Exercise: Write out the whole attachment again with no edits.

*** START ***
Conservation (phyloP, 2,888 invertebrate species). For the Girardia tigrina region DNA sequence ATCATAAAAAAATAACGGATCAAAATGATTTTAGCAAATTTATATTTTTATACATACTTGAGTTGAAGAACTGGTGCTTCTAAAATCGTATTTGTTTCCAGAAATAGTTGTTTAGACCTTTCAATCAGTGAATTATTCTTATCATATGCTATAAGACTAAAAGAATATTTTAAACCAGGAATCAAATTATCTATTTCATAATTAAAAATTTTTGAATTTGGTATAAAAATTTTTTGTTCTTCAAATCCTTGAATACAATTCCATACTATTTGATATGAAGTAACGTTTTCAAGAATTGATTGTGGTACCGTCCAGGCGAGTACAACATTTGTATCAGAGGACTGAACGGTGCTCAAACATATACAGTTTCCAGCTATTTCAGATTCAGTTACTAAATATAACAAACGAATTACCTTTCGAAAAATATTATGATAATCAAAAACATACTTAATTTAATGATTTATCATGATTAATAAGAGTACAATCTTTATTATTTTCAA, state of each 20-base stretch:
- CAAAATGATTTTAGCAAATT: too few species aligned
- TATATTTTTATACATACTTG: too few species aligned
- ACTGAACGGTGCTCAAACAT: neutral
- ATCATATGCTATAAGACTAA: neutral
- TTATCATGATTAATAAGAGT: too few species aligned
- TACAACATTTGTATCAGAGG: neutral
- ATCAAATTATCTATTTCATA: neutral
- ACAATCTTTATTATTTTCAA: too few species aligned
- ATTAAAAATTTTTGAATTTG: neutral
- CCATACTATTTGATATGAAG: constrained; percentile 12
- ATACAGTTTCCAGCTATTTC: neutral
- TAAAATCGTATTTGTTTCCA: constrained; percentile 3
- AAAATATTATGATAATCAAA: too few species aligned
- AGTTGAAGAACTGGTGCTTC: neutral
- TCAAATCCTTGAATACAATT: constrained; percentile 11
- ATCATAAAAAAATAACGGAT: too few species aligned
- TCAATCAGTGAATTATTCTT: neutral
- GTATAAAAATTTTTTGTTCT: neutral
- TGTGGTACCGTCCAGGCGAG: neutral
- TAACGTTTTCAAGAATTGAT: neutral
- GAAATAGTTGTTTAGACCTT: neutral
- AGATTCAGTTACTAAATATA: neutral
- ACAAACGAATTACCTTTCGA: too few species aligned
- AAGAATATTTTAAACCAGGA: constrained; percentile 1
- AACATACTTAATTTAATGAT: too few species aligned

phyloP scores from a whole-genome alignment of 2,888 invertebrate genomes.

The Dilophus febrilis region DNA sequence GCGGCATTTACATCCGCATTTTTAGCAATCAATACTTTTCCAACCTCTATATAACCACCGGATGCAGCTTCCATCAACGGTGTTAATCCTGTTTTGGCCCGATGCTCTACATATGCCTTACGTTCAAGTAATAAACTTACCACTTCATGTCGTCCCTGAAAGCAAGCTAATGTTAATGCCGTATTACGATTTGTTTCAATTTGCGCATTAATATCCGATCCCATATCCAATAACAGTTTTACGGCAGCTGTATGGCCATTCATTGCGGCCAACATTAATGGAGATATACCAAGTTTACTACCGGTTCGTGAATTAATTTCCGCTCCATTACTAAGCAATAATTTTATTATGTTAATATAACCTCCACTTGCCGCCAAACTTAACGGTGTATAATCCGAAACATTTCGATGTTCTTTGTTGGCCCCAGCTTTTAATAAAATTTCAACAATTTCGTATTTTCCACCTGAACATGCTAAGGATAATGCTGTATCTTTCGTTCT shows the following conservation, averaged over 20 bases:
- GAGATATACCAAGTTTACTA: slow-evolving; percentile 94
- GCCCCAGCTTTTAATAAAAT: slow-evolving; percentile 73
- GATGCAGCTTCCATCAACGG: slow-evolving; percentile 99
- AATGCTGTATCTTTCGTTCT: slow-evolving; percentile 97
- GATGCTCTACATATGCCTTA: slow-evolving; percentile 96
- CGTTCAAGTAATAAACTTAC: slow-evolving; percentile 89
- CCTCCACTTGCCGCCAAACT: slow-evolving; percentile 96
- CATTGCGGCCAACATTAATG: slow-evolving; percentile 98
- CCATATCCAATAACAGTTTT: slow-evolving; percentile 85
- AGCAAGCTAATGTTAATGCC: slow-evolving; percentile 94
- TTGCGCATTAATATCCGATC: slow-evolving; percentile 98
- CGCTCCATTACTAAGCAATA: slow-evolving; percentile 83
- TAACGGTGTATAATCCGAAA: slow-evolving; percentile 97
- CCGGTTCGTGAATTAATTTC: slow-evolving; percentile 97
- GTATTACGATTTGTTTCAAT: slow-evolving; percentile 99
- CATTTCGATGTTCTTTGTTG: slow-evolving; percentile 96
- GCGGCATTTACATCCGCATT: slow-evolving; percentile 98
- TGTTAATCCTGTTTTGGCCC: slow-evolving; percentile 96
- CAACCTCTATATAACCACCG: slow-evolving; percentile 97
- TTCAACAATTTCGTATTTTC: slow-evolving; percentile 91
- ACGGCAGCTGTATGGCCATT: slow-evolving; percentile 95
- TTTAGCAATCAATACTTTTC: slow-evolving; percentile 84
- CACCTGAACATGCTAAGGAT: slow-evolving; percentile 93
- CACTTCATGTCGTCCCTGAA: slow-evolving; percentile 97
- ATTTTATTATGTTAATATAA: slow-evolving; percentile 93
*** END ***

Conservation (phyloP, 2,888 invertebrate species). For the Girardia tigrina region DNA sequence ATCATAAAAAAATAACGGATCAAAATGATTTTAGCAAATTTATATTTTTATACATACTTGAGTTGAAGAACTGGTGCTTCTAAAATCGTATTTGTTTCCAGAAATAGTTGTTTAGACCTTTCAATCAGTGAATTATTCTTATCATATGCTATAAGACTAAAAGAATATTTTAAACCAGGAATCAAATTATCTATTTCATAATTAAAAATTTTTGAATTTGGTATAAAAATTTTTTGTTCTTCAAATCCTTGAATACAATTCCATACTATTTGATATGAAGTAACGTTTTCAAGAATTGATTGTGGTACCGTCCAGGCGAGTACAACATTTGTATCAGAGGACTGAACGGTGCTCAAACATATACAGTTTCCAGCTATTTCAGATTCAGTTACTAAATATAACAAACGAATTACCTTTCGAAAAATATTATGATAATCAAAAACATACTTAATTTAATGATTTATCATGATTAATAAGAGTACAATCTTTATTATTTTCAA, state of each 20-base stretch:
- CAAAATGATTTTAGCAAATT: too few species aligned
- TATATTTTTATACATACTTG: too few species aligned
- ACTGAACGGTGCTCAAACAT: neutral
- ATCATATGCTATAAGACTAA: neutral
- TTATCATGATTAATAAGAGT: too few species aligned
- TACAACATTTGTATCAGAGG: neutral
- ATCAAATTATCTATTTCATA: neutral
- ACAATCTTTATTATTTTCAA: too few species aligned
- ATTAAAAATTTTTGAATTTG: neutral
- CCATACTATTTGATATGAAG: constrained; percentile 12
- ATACAGTTTCCAGCTATTTC: neutral
- TAAAATCGTATTTGTTTCCA: constrained; percentile 3
- AAAATATTATGATAATCAAA: too few species aligned
- AGTTGAAGAACTGGTGCTTC: neutral
- TCAAATCCTTGAATACAATT: constrained; percentile 11
- ATCATAAAAAAATAACGGAT: too few species aligned
- TCAATCAGTGAATTATTCTT: neutral
- GTATAAAAATTTTTTGTTCT: neutral
- TGTGGTACCGTCCAGGCGAG: neutral
- TAACGTTTTCAAGAATTGAT: neutral
- GAAATAGTTGTTTAGACCTT: neutral
- AGATTCAGTTACTAAATATA: neutral
- ACAAACGAATTACCTTTCGA: too few species aligned
- AAGAATATTTTAAACCAGGA: constrained; percentile 1
- AACATACTTAATTTAATGAT: too few species aligned

phyloP scores from a whole-genome alignment of 2,888 invertebrate genomes.

The Dilophus febrilis region DNA sequence GCGGCATTTACATCCGCATTTTTAGCAATCAATACTTTTCCAACCTCTATATAACCACCGGATGCAGCTTCCATCAACGGTGTTAATCCTGTTTTGGCCCGATGCTCTACATATGCCTTACGTTCAAGTAATAAACTTACCACTTCATGTCGTCCCTGAAAGCAAGCTAATGTTAATGCCGTATTACGATTTGTTTCAATTTGCGCATTAATATCCGATCCCATATCCAATAACAGTTTTACGGCAGCTGTATGGCCATTCATTGCGGCCAACATTAATGGAGATATACCAAGTTTACTACCGGTTCGTGAATTAATTTCCGCTCCATTACTAAGCAATAATTTTATTATGTTAATATAACCTCCACTTGCCGCCAAACTTAACGGTGTATAATCCGAAACATTTCGATGTTCTTTGTTGGCCCCAGCTTTTAATAAAATTTCAACAATTTCGTATTTTCCACCTGAACATGCTAAGGATAATGCTGTATCTTTCGTTCT shows the following conservation, averaged over 20 bases:
- GAGATATACCAAGTTTACTA: slow-evolving; percentile 94
- GCCCCAGCTTTTAATAAAAT: slow-evolving; percentile 73
- GATGCAGCTTCCATCAACGG: slow-evolving; percentile 99
- AATGCTGTATCTTTCGTTCT: slow-evolving; percentile 97
- GATGCTCTACATATGCCTTA: slow-evolving; percentile 96
- CGTTCAAGTAATAAACTTAC: slow-evolving; percentile 89
- CCTCCACTTGCCGCCAAACT: slow-evolving; percentile 96
- CATTGCGGCCAACATTAATG: slow-evolving; percentile 98
- CCATATCCAATAACAGTTTT: slow-evolving; percentile 85
- AGCAAGCTAATGTTAATGCC: slow-evolving; percentile 94
- TTGCGCATTAATATCCGATC: slow-evolving; percentile 98
- CGCTCCATTACTAAGCAATA: slow-evolving; percentile 83
- TAACGGTGTATAATCCGAAA: slow-evolving; percentile 97
- CCGGTTCGTGAATTAATTTC: slow-evolving; percentile 97
- GTATTACGATTTGTTTCAAT: slow-evolving; percentile 99
- CATTTCGATGTTCTTTGTTG: slow-evolving; percentile 96
- GCGGCATTTACATCCGCATT: slow-evolving; percentile 98
- TGTTAATCCTGTTTTGGCCC: slow-evolving; percentile 96
- CAACCTCTATATAACCACCG: slow-evolving; percentile 97
- TTCAACAATTTCGTATTTTC: slow-evolving; percentile 91
- ACGGCAGCTGTATGGCCATT: slow-evolving; percentile 95
- TTTAGCAATCAATACTTTTC: slow-evolving; percentile 84
- CACCTGAACATGCTAAGGAT: slow-evolving; percentile 93
- CACTTCATGTCGTCCCTGAA: slow-evolving; percentile 97
- ATTTTATTATGTTAATATAA: slow-evolving; percentile 93